"I’ve been volunteering for Trinity for two and a half years now. I started as a wellbeing volunteer at the Walking and Talking group and then joined complementary therapy a few months later. I’m now a Reiki therapist, working with both inpatients and outpatients.

I got involved with Trinity after I quit my corporate job and decided to volunteer full-time. I searched hospice in Google and up popped Trinity. After I came here and met with Mat, I knew I wanted to volunteer here.

The hospice is so beautiful and peaceful – in my interview my only question was “how do I die here?”

Reiki is a therapy to help patients relax with just gentle touch. ‘This is so lovely!’ is one of the feedback I hear the most and many patients just fall asleep during the treatment. It is so amazing to support all the patients go on their journey with Reiki, discovering their own space where they can be quiet, feeling peaceful and safe, and sometimes even causes a shift and realise what’s really important to them. Reality doesn’t change, the patients are still ill, but they begin to see it from a different perspective. No matter how long or short a time they have left, it is not how long they live but how well they live.

I still see it as a privilege to be able to walk with the patients, give them a lift and give them comfort.

The last stage of life is very personal and to get to be a part of that journey is so rewarding. There is still a lot to go through.

You definitely get to see all kinds of situations when you’re a Reiki therapist. One of my patients always has a bowl of crisps on his stomach during a session and snacks on them throughout. It always makes me laugh. One patient I found in the garden and, after a chat, we just decided to do a session right then and there overlooking the beautiful gardens. I couldn’t think of a more relaxing spot. I’ve even done a session on one of the balconies in the inpatient centre, for a patient who had moved his bed outside to get a view of the gardens.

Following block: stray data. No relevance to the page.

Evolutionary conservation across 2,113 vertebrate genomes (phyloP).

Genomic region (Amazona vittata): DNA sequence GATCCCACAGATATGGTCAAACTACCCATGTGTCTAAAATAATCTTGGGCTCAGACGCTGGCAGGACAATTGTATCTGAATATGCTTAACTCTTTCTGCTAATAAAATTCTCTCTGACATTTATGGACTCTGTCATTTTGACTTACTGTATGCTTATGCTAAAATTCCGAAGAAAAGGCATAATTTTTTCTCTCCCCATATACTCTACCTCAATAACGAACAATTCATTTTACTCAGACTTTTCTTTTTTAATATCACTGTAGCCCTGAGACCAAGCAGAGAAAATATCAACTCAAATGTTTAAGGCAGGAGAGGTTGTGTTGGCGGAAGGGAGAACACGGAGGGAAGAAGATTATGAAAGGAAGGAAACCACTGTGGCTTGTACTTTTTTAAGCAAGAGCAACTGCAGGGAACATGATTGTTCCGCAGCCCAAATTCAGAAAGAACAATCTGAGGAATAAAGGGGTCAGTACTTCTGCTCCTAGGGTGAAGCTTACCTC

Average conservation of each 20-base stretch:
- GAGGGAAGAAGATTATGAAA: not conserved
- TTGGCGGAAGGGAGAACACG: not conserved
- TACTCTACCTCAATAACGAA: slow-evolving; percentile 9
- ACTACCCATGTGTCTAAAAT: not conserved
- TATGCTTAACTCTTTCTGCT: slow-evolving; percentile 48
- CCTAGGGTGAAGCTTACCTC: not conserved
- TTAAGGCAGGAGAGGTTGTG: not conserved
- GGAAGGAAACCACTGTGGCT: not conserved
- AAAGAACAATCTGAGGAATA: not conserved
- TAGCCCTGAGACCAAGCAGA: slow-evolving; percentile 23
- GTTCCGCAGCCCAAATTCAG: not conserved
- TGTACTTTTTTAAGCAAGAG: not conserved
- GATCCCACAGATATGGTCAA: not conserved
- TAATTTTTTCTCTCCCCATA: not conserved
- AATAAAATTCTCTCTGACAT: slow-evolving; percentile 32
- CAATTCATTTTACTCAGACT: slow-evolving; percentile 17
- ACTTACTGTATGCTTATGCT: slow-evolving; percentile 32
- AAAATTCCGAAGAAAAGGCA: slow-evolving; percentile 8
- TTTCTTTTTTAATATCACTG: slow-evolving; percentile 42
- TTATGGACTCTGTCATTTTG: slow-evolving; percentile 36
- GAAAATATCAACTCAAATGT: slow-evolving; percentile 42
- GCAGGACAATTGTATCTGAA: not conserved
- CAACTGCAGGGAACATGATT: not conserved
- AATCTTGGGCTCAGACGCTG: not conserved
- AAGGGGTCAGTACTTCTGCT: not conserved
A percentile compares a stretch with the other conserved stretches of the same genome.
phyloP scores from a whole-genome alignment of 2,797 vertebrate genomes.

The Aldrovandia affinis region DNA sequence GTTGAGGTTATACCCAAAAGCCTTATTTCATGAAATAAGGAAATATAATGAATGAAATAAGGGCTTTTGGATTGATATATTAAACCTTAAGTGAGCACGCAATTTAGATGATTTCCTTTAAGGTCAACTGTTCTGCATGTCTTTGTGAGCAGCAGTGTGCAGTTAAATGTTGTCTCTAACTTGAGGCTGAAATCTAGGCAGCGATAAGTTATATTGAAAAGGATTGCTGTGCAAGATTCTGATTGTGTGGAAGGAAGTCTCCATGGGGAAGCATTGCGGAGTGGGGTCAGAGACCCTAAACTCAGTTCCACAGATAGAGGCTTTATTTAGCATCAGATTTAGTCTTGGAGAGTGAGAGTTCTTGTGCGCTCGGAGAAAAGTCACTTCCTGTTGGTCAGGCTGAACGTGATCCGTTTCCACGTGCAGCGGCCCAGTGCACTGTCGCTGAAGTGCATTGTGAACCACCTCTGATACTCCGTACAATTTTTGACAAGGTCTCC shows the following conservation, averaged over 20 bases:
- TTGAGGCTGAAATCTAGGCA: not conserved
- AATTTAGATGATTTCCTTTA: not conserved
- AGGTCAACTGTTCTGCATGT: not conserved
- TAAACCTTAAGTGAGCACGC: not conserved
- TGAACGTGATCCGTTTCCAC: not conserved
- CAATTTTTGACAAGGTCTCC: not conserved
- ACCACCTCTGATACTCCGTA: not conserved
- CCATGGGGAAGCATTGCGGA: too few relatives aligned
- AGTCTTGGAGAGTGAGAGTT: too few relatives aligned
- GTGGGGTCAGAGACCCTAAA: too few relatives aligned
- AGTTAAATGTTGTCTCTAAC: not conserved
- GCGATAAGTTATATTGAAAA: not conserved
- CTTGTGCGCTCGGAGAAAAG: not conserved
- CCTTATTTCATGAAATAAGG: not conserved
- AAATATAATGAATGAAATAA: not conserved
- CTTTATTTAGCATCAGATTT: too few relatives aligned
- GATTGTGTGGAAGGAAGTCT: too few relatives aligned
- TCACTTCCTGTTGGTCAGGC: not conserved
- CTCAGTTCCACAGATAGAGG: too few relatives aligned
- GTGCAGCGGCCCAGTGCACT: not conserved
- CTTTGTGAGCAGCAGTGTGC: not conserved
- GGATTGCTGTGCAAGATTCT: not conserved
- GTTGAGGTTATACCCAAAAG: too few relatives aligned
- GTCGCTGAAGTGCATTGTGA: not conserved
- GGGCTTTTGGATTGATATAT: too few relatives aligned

It’s amazing to see how patients with Chronic Obstructive Pulmonary Disease (COPD) react to Reiki. It really calms them down. One patient with COPD that I visited in the inpatient centre had her whole family there; the whole room was full of beds for them. Her young son kept giving me toys to play with whilst I was doing a session, and it was just like being in their home, part of the family.

That’s the best thing about Trinity – the flexibility. Every room you go in and every patient you see is so different because they’re given the space to be. Patients really get the chance to be themselves at Trinity, which is so important at this point in their journey.

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